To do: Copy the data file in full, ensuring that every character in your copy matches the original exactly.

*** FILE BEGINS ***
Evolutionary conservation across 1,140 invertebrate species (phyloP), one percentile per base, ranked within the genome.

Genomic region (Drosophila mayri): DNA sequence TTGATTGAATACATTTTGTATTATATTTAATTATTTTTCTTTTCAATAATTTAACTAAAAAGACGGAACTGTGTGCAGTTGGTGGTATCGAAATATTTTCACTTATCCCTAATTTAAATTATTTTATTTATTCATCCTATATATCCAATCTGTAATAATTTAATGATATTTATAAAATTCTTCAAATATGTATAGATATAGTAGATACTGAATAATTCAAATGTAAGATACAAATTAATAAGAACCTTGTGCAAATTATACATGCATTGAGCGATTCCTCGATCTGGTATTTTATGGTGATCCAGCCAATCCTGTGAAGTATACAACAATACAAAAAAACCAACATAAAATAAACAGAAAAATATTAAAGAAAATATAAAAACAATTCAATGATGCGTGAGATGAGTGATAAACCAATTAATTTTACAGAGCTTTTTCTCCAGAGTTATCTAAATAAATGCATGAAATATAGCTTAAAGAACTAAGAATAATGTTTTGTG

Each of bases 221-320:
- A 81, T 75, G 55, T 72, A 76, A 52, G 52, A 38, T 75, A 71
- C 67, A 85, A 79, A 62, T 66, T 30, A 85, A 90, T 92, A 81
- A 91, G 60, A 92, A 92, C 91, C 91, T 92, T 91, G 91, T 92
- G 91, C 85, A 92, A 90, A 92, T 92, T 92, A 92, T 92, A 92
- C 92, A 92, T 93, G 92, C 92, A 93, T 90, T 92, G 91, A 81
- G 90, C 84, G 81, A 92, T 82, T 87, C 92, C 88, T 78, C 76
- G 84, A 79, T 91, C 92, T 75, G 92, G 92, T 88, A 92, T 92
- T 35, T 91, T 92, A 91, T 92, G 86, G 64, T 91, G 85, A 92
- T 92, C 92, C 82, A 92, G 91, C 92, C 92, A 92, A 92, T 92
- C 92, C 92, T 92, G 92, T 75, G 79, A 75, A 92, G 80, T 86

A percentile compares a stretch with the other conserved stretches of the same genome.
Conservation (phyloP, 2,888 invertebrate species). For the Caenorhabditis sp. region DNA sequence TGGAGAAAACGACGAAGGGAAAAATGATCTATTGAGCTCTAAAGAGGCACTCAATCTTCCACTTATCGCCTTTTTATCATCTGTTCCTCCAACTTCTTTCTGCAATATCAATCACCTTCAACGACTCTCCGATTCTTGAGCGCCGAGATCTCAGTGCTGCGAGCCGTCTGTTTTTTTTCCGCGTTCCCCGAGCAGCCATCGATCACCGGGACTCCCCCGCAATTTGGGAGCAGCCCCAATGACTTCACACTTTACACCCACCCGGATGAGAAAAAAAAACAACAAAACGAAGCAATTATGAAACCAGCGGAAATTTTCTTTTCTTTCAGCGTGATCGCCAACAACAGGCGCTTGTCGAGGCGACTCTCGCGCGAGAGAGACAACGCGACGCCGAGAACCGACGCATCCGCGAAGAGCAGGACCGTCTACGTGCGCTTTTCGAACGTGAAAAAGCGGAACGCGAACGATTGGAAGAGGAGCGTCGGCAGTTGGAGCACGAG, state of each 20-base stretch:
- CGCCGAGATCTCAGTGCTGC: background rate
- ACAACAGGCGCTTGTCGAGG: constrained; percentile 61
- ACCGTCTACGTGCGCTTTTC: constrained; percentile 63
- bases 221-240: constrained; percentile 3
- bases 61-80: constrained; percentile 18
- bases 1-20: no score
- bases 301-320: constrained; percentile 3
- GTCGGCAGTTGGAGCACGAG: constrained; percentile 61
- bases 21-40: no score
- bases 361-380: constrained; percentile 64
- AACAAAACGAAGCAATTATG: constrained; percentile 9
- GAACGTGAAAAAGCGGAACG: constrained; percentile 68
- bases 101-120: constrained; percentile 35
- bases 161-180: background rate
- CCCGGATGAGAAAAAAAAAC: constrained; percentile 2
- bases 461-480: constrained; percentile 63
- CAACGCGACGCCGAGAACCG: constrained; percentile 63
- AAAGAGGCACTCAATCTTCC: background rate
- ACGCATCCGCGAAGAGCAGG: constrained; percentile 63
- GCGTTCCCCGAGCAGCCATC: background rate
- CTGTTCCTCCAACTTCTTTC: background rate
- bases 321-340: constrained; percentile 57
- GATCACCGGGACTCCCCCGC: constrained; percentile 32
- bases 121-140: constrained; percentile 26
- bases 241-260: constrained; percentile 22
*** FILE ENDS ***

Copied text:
Evolutionary conservation across 1,140 invertebrate species (phyloP), one percentile per base, ranked within the genome.

Genomic region (Drosophila mayri): DNA sequence TTGATTGAATACATTTTGTATTATATTTAATTATTTTTCTTTTCAATAATTTAACTAAAAAGACGGAACTGTGTGCAGTTGGTGGTATCGAAATATTTTCACTTATCCCTAATTTAAATTATTTTATTTATTCATCCTATATATCCAATCTGTAATAATTTAATGATATTTATAAAATTCTTCAAATATGTATAGATATAGTAGATACTGAATAATTCAAATGTAAGATACAAATTAATAAGAACCTTGTGCAAATTATACATGCATTGAGCGATTCCTCGATCTGGTATTTTATGGTGATCCAGCCAATCCTGTGAAGTATACAACAATACAAAAAAACCAACATAAAATAAACAGAAAAATATTAAAGAAAATATAAAAACAATTCAATGATGCGTGAGATGAGTGATAAACCAATTAATTTTACAGAGCTTTTTCTCCAGAGTTATCTAAATAAATGCATGAAATATAGCTTAAAGAACTAAGAATAATGTTTTGTG

Each of bases 221-320:
- A 81, T 75, G 55, T 72, A 76, A 52, G 52, A 38, T 75, A 71
- C 67, A 85, A 79, A 62, T 66, T 30, A 85, A 90, T 92, A 81
- A 91, G 60, A 92, A 92, C 91, C 91, T 92, T 91, G 91, T 92
- G 91, C 85, A 92, A 90, A 92, T 92, T 92, A 92, T 92, A 92
- C 92, A 92, T 93, G 92, C 92, A 93, T 90, T 92, G 91, A 81
- G 90, C 84, G 81, A 92, T 82, T 87, C 92, C 88, T 78, C 76
- G 84, A 79, T 91, C 92, T 75, G 92, G 92, T 88, A 92, T 92
- T 35, T 91, T 92, A 91, T 92, G 86, G 64, T 91, G 85, A 92
- T 92, C 92, C 82, A 92, G 91, C 92, C 92, A 92, A 92, T 92
- C 92, C 92, T 92, G 92, T 75, G 79, A 75, A 92, G 80, T 86

A percentile compares a stretch with the other conserved stretches of the same genome.
Conservation (phyloP, 2,888 invertebrate species). For the Caenorhabditis sp. region DNA sequence TGGAGAAAACGACGAAGGGAAAAATGATCTATTGAGCTCTAAAGAGGCACTCAATCTTCCACTTATCGCCTTTTTATCATCTGTTCCTCCAACTTCTTTCTGCAATATCAATCACCTTCAACGACTCTCCGATTCTTGAGCGCCGAGATCTCAGTGCTGCGAGCCGTCTGTTTTTTTTCCGCGTTCCCCGAGCAGCCATCGATCACCGGGACTCCCCCGCAATTTGGGAGCAGCCCCAATGACTTCACACTTTACACCCACCCGGATGAGAAAAAAAAACAACAAAACGAAGCAATTATGAAACCAGCGGAAATTTTCTTTTCTTTCAGCGTGATCGCCAACAACAGGCGCTTGTCGAGGCGACTCTCGCGCGAGAGAGACAACGCGACGCCGAGAACCGACGCATCCGCGAAGAGCAGGACCGTCTACGTGCGCTTTTCGAACGTGAAAAAGCGGAACGCGAACGATTGGAAGAGGAGCGTCGGCAGTTGGAGCACGAG, state of each 20-base stretch:
- CGCCGAGATCTCAGTGCTGC: background rate
- ACAACAGGCGCTTGTCGAGG: constrained; percentile 61
- ACCGTCTACGTGCGCTTTTC: constrained; percentile 63
- bases 221-240: constrained; percentile 3
- bases 61-80: constrained; percentile 18
- bases 1-20: no score
- bases 301-320: constrained; percentile 3
- GTCGGCAGTTGGAGCACGAG: constrained; percentile 61
- bases 21-40: no score
- bases 361-380: constrained; percentile 64
- AACAAAACGAAGCAATTATG: constrained; percentile 9
- GAACGTGAAAAAGCGGAACG: constrained; percentile 68
- bases 101-120: constrained; percentile 35
- bases 161-180: background rate
- CCCGGATGAGAAAAAAAAAC: constrained; percentile 2
- bases 461-480: constrained; percentile 63
- CAACGCGACGCCGAGAACCG: constrained; percentile 63
- AAAGAGGCACTCAATCTTCC: background rate
- ACGCATCCGCGAAGAGCAGG: constrained; percentile 63
- GCGTTCCCCGAGCAGCCATC: background rate
- CTGTTCCTCCAACTTCTTTC: background rate
- bases 321-340: constrained; percentile 57
- GATCACCGGGACTCCCCCGC: constrained; percentile 32
- bases 121-140: constrained; percentile 26
- bases 241-260: constrained; percentile 22